- [Cueball is walking along the desert, laying out rocks.]
- One day I started laying down rows of rocks.
- [Cueball continues to deploy rocks.]
- Each new row followed from the last in a simple pattern.
- [Image continues to zoom out showing laid out rocks.]
- With the right set of rules and enough space,
- I was able to build a computer.
- Each new row of stones is the next iteration of the computation.
- Sure it's rocks instead of electricity, but it's the same* thing.
- Just slower.
- [Cueball in contemplative pose.]
- After a while, I programmed it to be a physics simulator.
- [A particle labeled by binary strings.]
- Every piece of information about a particle was encoded as a string of bits written in the stones.
- [A Feynman diagram showing two particles interacting.]
- With enough time and space, I could fully simulate two particles interacting.
- [Cueball standing before the vastness of the desert.]
- But I have infinite time and space.
- [Depiction of various galaxies and other systems.]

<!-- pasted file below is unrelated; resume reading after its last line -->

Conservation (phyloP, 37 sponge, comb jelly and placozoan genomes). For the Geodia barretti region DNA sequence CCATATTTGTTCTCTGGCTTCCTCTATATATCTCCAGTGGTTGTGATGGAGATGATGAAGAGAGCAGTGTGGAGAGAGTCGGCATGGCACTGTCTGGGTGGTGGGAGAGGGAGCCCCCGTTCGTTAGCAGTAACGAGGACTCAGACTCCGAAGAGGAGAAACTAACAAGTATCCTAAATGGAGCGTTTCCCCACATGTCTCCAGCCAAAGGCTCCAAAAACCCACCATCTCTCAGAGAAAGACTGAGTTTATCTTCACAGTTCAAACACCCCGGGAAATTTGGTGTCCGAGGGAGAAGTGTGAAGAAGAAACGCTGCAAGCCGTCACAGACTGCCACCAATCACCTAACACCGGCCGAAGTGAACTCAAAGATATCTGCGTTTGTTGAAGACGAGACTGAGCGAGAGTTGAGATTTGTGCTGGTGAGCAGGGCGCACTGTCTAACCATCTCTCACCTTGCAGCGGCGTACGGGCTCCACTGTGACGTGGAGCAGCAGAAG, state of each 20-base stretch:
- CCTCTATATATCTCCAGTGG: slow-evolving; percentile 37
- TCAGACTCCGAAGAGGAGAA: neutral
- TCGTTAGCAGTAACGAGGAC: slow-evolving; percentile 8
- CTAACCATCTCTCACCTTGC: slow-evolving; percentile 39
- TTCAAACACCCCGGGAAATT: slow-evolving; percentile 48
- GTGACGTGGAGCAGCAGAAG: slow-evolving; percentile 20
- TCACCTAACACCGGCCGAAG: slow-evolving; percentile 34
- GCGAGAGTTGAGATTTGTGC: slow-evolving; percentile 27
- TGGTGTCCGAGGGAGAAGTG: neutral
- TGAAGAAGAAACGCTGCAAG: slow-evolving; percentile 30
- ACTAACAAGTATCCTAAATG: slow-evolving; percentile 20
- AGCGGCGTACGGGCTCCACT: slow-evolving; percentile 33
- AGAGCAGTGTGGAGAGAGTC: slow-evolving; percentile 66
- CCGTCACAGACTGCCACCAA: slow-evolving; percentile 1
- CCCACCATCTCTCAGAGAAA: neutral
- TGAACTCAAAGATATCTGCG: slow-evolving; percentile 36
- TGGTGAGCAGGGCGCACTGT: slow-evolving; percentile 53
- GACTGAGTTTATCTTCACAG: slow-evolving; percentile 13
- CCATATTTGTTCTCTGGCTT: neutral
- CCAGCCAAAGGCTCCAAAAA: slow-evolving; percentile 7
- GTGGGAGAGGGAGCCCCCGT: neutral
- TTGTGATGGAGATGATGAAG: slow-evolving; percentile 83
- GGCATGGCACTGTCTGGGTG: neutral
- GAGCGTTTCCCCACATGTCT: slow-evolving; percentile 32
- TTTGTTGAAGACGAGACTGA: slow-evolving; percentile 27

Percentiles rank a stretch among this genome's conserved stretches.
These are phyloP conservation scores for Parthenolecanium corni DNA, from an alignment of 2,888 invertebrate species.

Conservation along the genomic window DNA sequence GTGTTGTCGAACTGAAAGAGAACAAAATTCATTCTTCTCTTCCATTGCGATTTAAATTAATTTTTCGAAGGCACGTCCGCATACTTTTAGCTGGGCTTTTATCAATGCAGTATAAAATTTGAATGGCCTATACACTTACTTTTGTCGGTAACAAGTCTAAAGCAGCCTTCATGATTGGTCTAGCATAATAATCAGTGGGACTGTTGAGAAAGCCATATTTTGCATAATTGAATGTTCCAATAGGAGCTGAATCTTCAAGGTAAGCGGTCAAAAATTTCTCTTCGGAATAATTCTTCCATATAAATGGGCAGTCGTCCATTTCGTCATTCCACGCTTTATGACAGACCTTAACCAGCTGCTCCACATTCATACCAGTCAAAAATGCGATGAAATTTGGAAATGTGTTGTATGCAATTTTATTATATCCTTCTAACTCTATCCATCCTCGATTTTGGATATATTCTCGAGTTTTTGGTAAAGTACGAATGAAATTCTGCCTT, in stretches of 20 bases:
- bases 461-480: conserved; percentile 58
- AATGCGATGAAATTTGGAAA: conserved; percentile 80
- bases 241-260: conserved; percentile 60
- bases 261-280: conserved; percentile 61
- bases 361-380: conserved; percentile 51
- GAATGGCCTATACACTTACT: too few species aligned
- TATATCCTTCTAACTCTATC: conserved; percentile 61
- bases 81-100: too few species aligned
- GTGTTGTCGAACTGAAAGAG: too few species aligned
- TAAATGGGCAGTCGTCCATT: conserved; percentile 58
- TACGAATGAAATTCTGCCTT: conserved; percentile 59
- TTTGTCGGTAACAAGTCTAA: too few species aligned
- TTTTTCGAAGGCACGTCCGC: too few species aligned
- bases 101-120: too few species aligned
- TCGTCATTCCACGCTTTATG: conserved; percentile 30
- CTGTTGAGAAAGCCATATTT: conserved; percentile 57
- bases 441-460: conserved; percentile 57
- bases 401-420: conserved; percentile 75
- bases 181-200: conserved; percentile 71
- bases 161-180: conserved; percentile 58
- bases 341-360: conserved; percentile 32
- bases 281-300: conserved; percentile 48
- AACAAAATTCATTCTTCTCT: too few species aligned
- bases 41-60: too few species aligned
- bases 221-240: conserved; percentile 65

- So I decided to simulate a universe.
- [Cueball is walking about his rocks, moving them around.]
- The eons blur past as I walk down a single row.
- [Zoom out of the rows of rocks.]
- The rows blur past to compute a single step.
- [Shows placement of two particles.]
- And in the simulation...
- [The two particles have moved; an after-image of their previous placement is present.]
- ...another instant ticks by.
- [A person observes a mote of dust vanish.]
- So if you see a mote of dust vanish from your vision in a little flash or something
- [Cueball is holding two rocks, rearranging them.]
- I'm sorry. I must have misplaced a rock
- sometime in the last few billions and billions of millennia.
- [Cueball in front of the vastness of his infinite desert.]
- Oh and...
- [Cueball in a classroom setting with head in hands, girl and professor are present; there are apparently less than five minutes left in the class.]
- If you think the minutes in your morning lecture are taking a long time to pass for you...